Saturday, February 19, 2011


I have recently finished reading the novel "Lolita" by Vladimir Nabokov.  I will start by saying if you haven't read it, you should.

In the story the narrator/main character is a pedophile who falls in love with a twelve year old girl.


*Disclaimer- Proctor's Type does not support or condone pedophilia in any way.

My strong feelings about pedophiles aside, the story is provocative and hilarious.  I have to admit that at times I felt grimy reading it, but just couldn't stop.  I am not a literary critic but I am going to share a few of my thoughts about Lolita:

I do not support book banning in any way.  This book has been banned at many libraries all throughout the world.  To me, this is a travesty.  Lolita is a work of fiction and does not condone pedophilia.  Throughout the story you see that Humbert is filled with guilt and never fulfilled.  His acting on his desires ruins his life as well as Dolores'.  The mere retelling of his love for Dolores (the story itself) is too much for him to live with, seeing that he requests that it not be published until his and Dolly's passing.  In the same way the movie Fatal Attraction makes an unfaithful husband think twice, I believe that a pedophile may strongly reconsider after reading Lolita.  The novel is not "Erotica", as many book banners claim.  The few descriptions of physical acts within the novel are disgusting and show just how truly cruel Humbert (or the typical pedophile) is.

This brings me to another topic of discussion:  Humbert's "guilt".  Delving into the pedophile's mind, as this book does, is a complex journey.  Some critics have forgiven Humbert completely, basically the "you can't help who you fall in love with" argument.  I cannot disagree more.  Humbert is a human being who knows right from wrong, not a robot who is programmed to be a pedophile and be with Dolly Haze at all costs.  Throughout his telling of the story, Humbert shows that he is a very intelligent, insightful man, who clearly knows that Delores does not love him, nor is she capable of loving him.  Through acts such as bribing Dolly for sex and restricting her from being around boys her age, Humbert shows he is manipulative and conniving.  Any "love" or emotional connection he feels he has for Dolly is far outweighed by his physical attraction to her.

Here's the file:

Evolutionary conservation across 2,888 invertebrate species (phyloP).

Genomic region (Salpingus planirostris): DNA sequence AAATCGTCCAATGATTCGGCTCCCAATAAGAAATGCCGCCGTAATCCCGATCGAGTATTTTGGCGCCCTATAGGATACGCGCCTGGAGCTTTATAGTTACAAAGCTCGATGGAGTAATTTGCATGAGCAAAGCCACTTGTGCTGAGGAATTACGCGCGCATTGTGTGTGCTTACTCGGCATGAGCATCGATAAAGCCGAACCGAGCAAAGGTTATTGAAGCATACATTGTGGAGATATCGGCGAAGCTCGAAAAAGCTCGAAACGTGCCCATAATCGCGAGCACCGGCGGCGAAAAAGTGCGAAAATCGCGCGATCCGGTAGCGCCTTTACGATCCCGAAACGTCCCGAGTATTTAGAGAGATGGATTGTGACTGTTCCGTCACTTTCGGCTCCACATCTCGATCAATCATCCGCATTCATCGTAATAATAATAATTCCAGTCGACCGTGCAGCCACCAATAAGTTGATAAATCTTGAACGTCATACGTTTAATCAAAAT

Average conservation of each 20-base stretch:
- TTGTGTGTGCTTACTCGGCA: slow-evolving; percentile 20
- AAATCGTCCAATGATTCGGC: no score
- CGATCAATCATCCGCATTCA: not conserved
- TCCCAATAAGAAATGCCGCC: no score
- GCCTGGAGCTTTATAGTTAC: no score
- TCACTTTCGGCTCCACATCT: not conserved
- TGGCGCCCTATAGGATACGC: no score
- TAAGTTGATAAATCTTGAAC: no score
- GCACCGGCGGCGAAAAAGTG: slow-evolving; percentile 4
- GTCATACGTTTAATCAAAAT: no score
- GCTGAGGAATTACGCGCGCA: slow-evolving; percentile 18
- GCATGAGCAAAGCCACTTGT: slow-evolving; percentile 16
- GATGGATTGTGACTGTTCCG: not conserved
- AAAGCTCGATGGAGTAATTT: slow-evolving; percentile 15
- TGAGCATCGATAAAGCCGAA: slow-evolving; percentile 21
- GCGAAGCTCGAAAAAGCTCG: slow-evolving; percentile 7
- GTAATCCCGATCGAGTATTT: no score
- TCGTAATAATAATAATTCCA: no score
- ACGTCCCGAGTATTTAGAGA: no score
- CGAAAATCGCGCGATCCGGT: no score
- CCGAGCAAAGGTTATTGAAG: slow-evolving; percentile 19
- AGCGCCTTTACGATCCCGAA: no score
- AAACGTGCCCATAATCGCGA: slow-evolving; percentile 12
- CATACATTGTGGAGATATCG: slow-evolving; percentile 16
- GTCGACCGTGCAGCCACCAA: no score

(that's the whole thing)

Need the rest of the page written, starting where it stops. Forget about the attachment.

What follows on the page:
An interesting counterpoint is that Humbert still wants to be with Lo when he goes to try to take her away when she is pregnant and seventeen.  I do not believe her offering to go away with her is an act of love but more an act of guilt.  He feels responsible for her loss of innocence, and is willing to take her in as some type of, what he considers to be, a humane act.  He masquerades as if he still loves her but shows through his actions that he is jealous and possessive.  I consider it similar to an established adult who has the opportunity to repurchase the car they had when they were sixteen and wants it despite it having no true use to them.

Well readers, thats a few of my thoughts about Lolita, I highly recommend reading it.  It is a story you will never forget, even if you try.  Let me know what you think after you read it.

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